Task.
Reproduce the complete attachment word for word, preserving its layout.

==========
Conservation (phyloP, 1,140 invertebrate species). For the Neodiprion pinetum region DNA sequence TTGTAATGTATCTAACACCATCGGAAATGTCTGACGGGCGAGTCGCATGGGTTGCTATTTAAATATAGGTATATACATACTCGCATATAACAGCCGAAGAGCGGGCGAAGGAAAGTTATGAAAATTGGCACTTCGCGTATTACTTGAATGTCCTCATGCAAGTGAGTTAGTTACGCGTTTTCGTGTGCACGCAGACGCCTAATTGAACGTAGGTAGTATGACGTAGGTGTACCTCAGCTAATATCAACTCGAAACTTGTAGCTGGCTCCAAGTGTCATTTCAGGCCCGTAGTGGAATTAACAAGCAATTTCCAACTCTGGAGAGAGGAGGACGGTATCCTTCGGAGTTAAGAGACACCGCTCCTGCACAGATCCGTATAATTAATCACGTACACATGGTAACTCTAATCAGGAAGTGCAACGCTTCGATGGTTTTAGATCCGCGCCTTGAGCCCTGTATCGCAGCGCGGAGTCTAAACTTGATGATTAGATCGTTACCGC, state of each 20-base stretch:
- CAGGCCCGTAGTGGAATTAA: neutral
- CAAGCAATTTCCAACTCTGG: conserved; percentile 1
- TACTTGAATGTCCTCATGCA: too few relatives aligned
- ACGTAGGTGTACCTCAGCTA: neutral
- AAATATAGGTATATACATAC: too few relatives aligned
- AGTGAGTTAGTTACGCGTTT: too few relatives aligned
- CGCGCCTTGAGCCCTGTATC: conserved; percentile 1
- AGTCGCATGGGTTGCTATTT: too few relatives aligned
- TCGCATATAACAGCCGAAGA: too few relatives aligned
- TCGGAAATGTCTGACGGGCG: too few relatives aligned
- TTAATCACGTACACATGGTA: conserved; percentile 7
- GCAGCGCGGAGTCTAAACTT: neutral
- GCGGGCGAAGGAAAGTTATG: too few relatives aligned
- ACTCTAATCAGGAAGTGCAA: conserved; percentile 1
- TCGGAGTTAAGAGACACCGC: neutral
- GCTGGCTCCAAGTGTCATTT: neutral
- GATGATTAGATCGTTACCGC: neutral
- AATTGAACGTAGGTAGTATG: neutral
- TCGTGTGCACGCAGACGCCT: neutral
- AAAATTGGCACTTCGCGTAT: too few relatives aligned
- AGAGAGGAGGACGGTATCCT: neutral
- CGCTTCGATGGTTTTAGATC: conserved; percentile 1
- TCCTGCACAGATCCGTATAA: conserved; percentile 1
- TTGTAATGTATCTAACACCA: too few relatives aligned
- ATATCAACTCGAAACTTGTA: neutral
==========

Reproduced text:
Conservation (phyloP, 1,140 invertebrate species). For the Neodiprion pinetum region DNA sequence TTGTAATGTATCTAACACCATCGGAAATGTCTGACGGGCGAGTCGCATGGGTTGCTATTTAAATATAGGTATATACATACTCGCATATAACAGCCGAAGAGCGGGCGAAGGAAAGTTATGAAAATTGGCACTTCGCGTATTACTTGAATGTCCTCATGCAAGTGAGTTAGTTACGCGTTTTCGTGTGCACGCAGACGCCTAATTGAACGTAGGTAGTATGACGTAGGTGTACCTCAGCTAATATCAACTCGAAACTTGTAGCTGGCTCCAAGTGTCATTTCAGGCCCGTAGTGGAATTAACAAGCAATTTCCAACTCTGGAGAGAGGAGGACGGTATCCTTCGGAGTTAAGAGACACCGCTCCTGCACAGATCCGTATAATTAATCACGTACACATGGTAACTCTAATCAGGAAGTGCAACGCTTCGATGGTTTTAGATCCGCGCCTTGAGCCCTGTATCGCAGCGCGGAGTCTAAACTTGATGATTAGATCGTTACCGC, state of each 20-base stretch:
- CAGGCCCGTAGTGGAATTAA: neutral
- CAAGCAATTTCCAACTCTGG: conserved; percentile 1
- TACTTGAATGTCCTCATGCA: too few relatives aligned
- ACGTAGGTGTACCTCAGCTA: neutral
- AAATATAGGTATATACATAC: too few relatives aligned
- AGTGAGTTAGTTACGCGTTT: too few relatives aligned
- CGCGCCTTGAGCCCTGTATC: conserved; percentile 1
- AGTCGCATGGGTTGCTATTT: too few relatives aligned
- TCGCATATAACAGCCGAAGA: too few relatives aligned
- TCGGAAATGTCTGACGGGCG: too few relatives aligned
- TTAATCACGTACACATGGTA: conserved; percentile 7
- GCAGCGCGGAGTCTAAACTT: neutral
- GCGGGCGAAGGAAAGTTATG: too few relatives aligned
- ACTCTAATCAGGAAGTGCAA: conserved; percentile 1
- TCGGAGTTAAGAGACACCGC: neutral
- GCTGGCTCCAAGTGTCATTT: neutral
- GATGATTAGATCGTTACCGC: neutral
- AATTGAACGTAGGTAGTATG: neutral
- TCGTGTGCACGCAGACGCCT: neutral
- AAAATTGGCACTTCGCGTAT: too few relatives aligned
- AGAGAGGAGGACGGTATCCT: neutral
- CGCTTCGATGGTTTTAGATC: conserved; percentile 1
- TCCTGCACAGATCCGTATAA: conserved; percentile 1
- TTGTAATGTATCTAACACCA: too few relatives aligned
- ATATCAACTCGAAACTTGTA: neutral